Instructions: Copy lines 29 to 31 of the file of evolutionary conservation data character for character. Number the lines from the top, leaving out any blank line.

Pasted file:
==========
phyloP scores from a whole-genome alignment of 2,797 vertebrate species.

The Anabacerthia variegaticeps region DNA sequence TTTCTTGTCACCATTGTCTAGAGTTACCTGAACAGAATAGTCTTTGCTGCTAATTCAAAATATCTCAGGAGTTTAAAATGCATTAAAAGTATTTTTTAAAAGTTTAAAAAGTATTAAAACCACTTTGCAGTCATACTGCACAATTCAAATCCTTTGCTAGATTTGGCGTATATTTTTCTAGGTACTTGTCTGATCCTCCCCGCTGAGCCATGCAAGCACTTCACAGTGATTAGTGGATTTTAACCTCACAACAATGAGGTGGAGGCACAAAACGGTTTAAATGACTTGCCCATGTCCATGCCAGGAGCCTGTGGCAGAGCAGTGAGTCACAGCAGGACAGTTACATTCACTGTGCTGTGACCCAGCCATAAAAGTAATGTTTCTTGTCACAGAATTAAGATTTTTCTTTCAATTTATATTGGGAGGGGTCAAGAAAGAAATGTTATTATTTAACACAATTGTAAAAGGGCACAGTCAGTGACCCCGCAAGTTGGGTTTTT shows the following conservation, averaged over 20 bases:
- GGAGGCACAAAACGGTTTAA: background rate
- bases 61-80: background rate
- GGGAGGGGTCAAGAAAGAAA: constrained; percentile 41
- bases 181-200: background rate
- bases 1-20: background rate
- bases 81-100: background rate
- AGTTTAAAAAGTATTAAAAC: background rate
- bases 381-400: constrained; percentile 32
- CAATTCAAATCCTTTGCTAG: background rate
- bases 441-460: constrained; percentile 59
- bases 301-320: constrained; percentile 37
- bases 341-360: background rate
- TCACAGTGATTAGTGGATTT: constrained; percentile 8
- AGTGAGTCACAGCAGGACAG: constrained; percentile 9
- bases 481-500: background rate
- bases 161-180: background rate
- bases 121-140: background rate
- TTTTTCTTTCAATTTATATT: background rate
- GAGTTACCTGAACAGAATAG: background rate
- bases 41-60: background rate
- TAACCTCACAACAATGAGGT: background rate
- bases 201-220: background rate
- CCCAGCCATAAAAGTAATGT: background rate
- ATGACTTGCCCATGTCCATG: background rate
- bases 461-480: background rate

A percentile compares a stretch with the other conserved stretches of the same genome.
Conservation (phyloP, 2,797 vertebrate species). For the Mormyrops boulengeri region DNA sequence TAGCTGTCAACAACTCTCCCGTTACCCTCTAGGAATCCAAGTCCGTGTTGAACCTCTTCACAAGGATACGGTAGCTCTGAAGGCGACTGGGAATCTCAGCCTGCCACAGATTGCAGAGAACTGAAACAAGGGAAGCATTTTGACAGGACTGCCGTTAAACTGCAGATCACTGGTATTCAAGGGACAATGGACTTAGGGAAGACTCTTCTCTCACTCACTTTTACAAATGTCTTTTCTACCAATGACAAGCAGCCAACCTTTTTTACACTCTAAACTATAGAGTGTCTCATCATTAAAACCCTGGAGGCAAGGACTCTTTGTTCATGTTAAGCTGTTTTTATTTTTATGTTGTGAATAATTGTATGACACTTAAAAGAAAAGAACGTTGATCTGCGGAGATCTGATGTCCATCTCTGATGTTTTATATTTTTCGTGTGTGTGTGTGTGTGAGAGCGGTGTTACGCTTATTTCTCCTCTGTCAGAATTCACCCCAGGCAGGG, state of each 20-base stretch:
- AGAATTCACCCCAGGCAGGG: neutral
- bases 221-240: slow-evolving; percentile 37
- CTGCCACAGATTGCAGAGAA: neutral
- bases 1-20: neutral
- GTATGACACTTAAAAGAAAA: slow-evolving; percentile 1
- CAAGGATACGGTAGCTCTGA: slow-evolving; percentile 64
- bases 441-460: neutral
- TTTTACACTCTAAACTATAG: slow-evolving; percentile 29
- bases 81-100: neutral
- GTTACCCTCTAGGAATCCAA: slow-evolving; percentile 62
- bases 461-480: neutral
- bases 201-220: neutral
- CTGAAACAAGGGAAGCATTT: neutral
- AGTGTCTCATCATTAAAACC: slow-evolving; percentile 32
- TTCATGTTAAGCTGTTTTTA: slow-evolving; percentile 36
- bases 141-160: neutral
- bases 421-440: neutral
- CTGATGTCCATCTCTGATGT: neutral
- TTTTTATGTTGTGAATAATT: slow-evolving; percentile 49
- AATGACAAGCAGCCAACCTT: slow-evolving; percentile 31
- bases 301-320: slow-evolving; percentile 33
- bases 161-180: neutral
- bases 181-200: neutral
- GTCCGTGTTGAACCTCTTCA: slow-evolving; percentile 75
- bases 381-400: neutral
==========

Conservation (phyloP, 2,797 vertebrate species). For the Mormyrops boulengeri region DNA sequence TAGCTGTCAACAACTCTCCCGTTACCCTCTAGGAATCCAAGTCCGTGTTGAACCTCTTCACAAGGATACGGTAGCTCTGAAGGCGACTGGGAATCTCAGCCTGCCACAGATTGCAGAGAACTGAAACAAGGGAAGCATTTTGACAGGACTGCCGTTAAACTGCAGATCACTGGTATTCAAGGGACAATGGACTTAGGGAAGACTCTTCTCTCACTCACTTTTACAAATGTCTTTTCTACCAATGACAAGCAGCCAACCTTTTTTACACTCTAAACTATAGAGTGTCTCATCATTAAAACCCTGGAGGCAAGGACTCTTTGTTCATGTTAAGCTGTTTTTATTTTTATGTTGTGAATAATTGTATGACACTTAAAAGAAAAGAACGTTGATCTGCGGAGATCTGATGTCCATCTCTGATGTTTTATATTTTTCGTGTGTGTGTGTGTGTGAGAGCGGTGTTACGCTTATTTCTCCTCTGTCAGAATTCACCCCAGGCAGGG, state of each 20-base stretch:
- AGAATTCACCCCAGGCAGGG: neutral
- bases 221-240: slow-evolving; percentile 37